Mayor and volunteers work to get homeless off streets

Houston Mayor Annise Parker led a team of volunteers canvassing the streets of downtown Houston to interview homeless individuals as part of Houston Registry Week. More than 120 volunteers are participating in a weeklong campaign as part of the city's plan to get 2,500 homeless persons off the streets by 2016. (John Mizwa)
May 7, 2013 1:41:55 PM PDT
Houston Mayor Annise Parker led a team of volunteers canvassing the streets of downtown Houston to interview homeless individuals as part of Houston Registry Week. More than 120 volunteers are participating in a weeklong campaign as part of the city's plan to get 2,500 homeless persons off the streets by 2016.

National studies show that chronic homeless individuals account for only 25% of a major city's homeless population, but consume 75% of the homeless resources. In Houston, there are approximately 2,500 chronic and near-chronic homeless individuals, costing an estimated $103 million in public resources per year.

Houston Registry Week is the first step in a plan to reduce chronic homelessness in Houston that includes identifying and prioritizing the most vulnerable homeless individuals, placing them into permanent housing, and providing needed services and treatments.

Houston Registry Week is part of the national 100,000 Homes Campaign -- a grassroots movement of more than 175 communities to find and place chronically homeless individuals into 100,000 homes across the nation. As part of the campaign, volunteers are using a 33-item questionnaire to gather targeted information on the individual's health status, institutional history (jail, prison, hospital, and military), length of homelessness, patterns of shelter or mission use, and previous housing situations.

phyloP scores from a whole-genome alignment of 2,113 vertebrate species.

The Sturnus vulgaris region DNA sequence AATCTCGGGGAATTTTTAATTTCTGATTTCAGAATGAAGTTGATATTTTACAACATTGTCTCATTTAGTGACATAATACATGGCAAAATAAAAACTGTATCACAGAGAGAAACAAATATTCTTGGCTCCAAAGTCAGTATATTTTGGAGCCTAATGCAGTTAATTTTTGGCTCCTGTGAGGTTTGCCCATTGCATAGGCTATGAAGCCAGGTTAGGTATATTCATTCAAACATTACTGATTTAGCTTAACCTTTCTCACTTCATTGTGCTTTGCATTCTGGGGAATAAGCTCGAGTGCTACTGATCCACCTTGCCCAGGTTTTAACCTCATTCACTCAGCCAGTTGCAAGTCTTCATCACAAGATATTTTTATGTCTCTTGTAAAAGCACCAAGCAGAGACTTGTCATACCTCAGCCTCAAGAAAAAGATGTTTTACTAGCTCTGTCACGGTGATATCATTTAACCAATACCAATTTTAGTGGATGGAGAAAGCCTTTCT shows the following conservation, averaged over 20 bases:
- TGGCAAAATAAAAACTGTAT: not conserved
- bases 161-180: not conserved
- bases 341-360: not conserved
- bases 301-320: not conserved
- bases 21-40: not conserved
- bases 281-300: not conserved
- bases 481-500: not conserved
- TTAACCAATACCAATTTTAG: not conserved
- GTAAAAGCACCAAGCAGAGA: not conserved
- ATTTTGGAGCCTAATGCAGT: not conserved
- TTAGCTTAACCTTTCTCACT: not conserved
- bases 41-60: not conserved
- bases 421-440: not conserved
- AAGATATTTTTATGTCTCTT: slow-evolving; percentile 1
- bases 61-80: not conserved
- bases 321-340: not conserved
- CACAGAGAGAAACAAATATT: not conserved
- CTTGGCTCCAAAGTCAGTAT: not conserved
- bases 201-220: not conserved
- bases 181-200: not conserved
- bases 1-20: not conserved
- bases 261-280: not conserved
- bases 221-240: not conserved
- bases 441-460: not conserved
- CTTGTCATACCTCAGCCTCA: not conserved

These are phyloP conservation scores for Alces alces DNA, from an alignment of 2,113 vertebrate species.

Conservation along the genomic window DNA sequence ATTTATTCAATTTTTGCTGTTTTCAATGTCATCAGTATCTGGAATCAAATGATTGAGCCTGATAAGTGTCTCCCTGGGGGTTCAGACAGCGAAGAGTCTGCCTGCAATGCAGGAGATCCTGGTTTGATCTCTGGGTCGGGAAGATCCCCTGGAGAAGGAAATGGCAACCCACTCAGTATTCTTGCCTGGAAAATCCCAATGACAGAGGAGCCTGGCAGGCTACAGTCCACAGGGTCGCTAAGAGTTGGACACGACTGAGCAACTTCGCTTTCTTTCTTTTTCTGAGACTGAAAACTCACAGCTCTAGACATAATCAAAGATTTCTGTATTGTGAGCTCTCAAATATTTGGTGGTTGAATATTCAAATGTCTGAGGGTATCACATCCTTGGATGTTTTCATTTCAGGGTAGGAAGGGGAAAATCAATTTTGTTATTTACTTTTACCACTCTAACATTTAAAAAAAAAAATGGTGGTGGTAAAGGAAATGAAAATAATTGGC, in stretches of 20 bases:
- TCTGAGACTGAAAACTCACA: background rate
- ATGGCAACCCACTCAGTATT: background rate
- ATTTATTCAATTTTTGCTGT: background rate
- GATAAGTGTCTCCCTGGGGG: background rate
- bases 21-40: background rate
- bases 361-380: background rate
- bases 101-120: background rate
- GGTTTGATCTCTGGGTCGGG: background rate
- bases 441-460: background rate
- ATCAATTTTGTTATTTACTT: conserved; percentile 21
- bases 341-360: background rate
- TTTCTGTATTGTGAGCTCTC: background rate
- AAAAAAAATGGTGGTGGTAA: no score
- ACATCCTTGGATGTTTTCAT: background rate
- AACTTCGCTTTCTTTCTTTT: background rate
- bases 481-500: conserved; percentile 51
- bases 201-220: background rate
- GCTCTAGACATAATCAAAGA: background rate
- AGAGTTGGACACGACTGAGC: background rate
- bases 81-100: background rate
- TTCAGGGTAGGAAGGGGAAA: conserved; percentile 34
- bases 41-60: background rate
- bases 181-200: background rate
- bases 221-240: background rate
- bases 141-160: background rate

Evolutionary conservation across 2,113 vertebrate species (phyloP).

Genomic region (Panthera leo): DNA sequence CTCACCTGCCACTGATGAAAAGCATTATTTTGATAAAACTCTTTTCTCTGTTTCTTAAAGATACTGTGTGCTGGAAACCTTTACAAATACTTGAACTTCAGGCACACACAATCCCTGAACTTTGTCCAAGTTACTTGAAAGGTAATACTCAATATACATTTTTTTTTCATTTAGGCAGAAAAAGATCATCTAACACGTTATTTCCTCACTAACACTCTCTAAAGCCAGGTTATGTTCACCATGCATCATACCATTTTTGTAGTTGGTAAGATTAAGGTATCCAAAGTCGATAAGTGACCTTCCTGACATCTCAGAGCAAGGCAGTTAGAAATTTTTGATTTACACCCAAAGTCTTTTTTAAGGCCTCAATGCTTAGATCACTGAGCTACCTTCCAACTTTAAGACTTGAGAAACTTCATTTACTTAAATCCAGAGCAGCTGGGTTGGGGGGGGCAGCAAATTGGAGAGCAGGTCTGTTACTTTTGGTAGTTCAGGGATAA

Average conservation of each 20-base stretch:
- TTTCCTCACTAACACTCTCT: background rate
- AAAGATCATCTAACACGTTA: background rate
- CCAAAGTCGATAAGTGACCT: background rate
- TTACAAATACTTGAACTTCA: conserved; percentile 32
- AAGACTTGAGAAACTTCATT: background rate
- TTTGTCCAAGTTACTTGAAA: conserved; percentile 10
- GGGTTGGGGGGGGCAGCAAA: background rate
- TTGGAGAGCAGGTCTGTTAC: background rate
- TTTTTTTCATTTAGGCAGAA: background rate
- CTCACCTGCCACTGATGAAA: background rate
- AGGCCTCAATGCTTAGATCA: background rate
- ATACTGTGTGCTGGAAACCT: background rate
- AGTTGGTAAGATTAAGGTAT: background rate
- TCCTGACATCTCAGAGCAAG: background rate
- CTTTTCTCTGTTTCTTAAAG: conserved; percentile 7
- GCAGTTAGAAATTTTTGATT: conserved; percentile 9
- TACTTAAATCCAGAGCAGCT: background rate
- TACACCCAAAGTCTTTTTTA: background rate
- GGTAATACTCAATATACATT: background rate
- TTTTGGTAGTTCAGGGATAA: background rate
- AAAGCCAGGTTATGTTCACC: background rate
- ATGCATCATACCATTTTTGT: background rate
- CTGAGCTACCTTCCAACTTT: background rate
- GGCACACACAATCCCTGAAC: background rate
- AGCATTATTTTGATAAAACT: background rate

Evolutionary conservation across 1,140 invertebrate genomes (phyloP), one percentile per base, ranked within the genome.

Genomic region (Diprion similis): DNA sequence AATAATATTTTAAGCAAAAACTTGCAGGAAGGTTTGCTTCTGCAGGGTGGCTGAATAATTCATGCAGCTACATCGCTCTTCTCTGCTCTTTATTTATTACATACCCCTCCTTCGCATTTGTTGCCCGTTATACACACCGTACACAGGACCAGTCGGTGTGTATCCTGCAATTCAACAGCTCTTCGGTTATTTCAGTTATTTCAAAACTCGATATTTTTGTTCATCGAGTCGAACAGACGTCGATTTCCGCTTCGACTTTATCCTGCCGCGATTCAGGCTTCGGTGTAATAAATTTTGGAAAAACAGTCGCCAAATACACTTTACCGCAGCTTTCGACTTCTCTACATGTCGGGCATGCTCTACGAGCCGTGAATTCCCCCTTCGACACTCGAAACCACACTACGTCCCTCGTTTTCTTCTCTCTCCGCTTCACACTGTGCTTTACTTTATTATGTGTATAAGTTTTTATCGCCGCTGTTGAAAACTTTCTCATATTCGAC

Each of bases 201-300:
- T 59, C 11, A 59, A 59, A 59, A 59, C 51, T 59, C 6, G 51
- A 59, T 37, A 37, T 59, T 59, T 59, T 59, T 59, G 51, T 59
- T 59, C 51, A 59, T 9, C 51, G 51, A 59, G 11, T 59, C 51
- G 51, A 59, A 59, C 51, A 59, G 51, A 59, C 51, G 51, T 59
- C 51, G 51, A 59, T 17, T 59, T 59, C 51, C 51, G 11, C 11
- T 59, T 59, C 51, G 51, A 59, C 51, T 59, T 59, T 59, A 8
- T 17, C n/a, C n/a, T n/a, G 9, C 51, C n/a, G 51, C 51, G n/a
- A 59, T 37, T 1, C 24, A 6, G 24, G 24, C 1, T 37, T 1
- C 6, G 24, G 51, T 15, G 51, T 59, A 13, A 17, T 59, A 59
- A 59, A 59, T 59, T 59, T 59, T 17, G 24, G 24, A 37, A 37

"Registry Week is an exciting opportunity to create a comprehensive database of people living on our streets and in our shelters, enabling us, as a community, to know the homeless by name, to understand their stories, and to identify their needs," explained Neal Rackleff, Director of the City's Housing and Community Development Department. "The information gathered is crucial to our ability to place our most vulnerable into permanent housing with supportive services to break the cycle of homelessness."

"In Houston, we don't just dream, but we achieve, and Registry Week is the first step towards achieving the goal of virtually eliminating chronic homelessness in Houston," said Mayor Parker. "I am proud that as a community we have come together to align our resources and develop a comprehensive, compassionate plan that puts a face and name to the problem of homelessness and saves the taxpayers' money."

Mayor Parker is scheduled to present the findings from Houston Registry Week immediately following the regularly scheduled City Council meeting on May 15.
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